“I have one anchor owner who was telling me that a developer came into a regional mall and wanted to pull down half of it and build more of a power center, and they showed up with like a two-page amendment to the REA,” she said. “She and I both started laughing because something like that is incredibly complicated from a legal perspective, and it was an incredibly inadequate attempt at trying to dramatically change the dynamics and nature of the tenant.”

Owners have become more cooperative in recent years regarding adjustments to their REAs, Mueller said.

“What we are seeing is there is greater collaboration around improving properties,” she said. “For instance, theaters used to be generally prohibited by a lot of department stores, and yet you see a lot of theaters going in because they recognize that it is good for the property.”

Still, it’s better, when possible, just to buy the whole thing, Mihalopoulos said. “The more [of the property] you can control, the better.”

Traditional financing is available for such projects, but it can be somewhat harder to come by than for conventional retail deals, particularly for smaller, less established developers, said Maureen McAvey, a senior resident fellow at the Urban Land Institute and the former director of business development for Federal Realty Investment Trust.

“They can be hard to finance, because if the project failed, and especially if you have a creative new idea, people say, ‘Show me. Where was this market before, what is the corollary, where are three or four other projects that have succeeded in locations like this?’ ” she said.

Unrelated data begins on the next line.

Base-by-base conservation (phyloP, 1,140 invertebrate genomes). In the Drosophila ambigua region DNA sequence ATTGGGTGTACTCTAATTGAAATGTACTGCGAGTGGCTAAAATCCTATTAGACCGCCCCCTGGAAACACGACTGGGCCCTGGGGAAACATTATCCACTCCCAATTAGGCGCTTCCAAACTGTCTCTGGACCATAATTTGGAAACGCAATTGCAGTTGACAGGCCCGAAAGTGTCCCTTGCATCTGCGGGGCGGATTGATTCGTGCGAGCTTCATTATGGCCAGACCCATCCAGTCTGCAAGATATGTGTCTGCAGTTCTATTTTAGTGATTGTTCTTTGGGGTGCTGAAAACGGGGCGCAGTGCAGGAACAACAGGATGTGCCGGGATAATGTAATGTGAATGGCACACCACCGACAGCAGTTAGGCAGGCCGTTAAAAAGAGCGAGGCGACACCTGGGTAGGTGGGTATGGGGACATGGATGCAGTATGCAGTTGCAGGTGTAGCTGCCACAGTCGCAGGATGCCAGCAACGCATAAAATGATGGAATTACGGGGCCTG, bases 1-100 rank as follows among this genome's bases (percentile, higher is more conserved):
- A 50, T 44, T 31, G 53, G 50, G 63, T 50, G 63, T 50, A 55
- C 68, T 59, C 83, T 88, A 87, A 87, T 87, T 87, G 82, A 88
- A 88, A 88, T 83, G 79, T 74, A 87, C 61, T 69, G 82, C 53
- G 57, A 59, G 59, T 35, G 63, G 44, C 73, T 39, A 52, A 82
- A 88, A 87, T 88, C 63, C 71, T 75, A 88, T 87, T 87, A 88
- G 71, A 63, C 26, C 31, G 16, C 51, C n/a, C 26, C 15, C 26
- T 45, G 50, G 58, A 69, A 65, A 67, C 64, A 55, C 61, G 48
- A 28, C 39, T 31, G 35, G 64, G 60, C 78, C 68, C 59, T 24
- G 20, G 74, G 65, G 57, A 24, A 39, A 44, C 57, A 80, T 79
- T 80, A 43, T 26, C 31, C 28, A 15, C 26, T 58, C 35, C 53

“Just by definition some of these repurposing projects are unproven, so that alone is going to require lenders to take a closer look,” Mueller said. “But it gets down to the same thing, the confidence the lender has in the anchors, whatever they might be, and the confidence the lender has in the sponsor.”

In many cases, local municipalities may offer tax and other incentives to developers looking to take on a failing property, Wipfler said. “Public-private partnerships are great tools for developers to use in repurposing a center.”

“Governmental entities are oftentimes very interested in saving the sales tax revenue streams they are getting, so they may be willing to help with things like tax incremental financing or community investment districts,” she said.

“You don’t know if [government incentives] will be there or not, so you are trying to underwrite without them,” Mihalopoulos said. “But to do it right you are going to need some kind of help. It could range from [something] minor like traffic lights to helping us create an outdoor plaza area with some TIF [tax increment financing] money.”

Perhaps even more than conventional retail, repurposing projects is highly site specific, noted McAvey.

“If someone owns the land or is thinking about buying the land they are going to try to figure out where is there a demand opportunity, where the market is underserved, and you are seeing some special purposes emerge,” she said. “We have seen a significant expansion in health care services as we have moved to more outpatient services. We have seen good growth in what you could call lifelong education, so colleges and universities. But, it really gets to a pretty customized market analysis to figure out where is there demand for something.”

“This is great real estate in most cases,” Mueller said. “It just shouldn’t be the format that it has been.”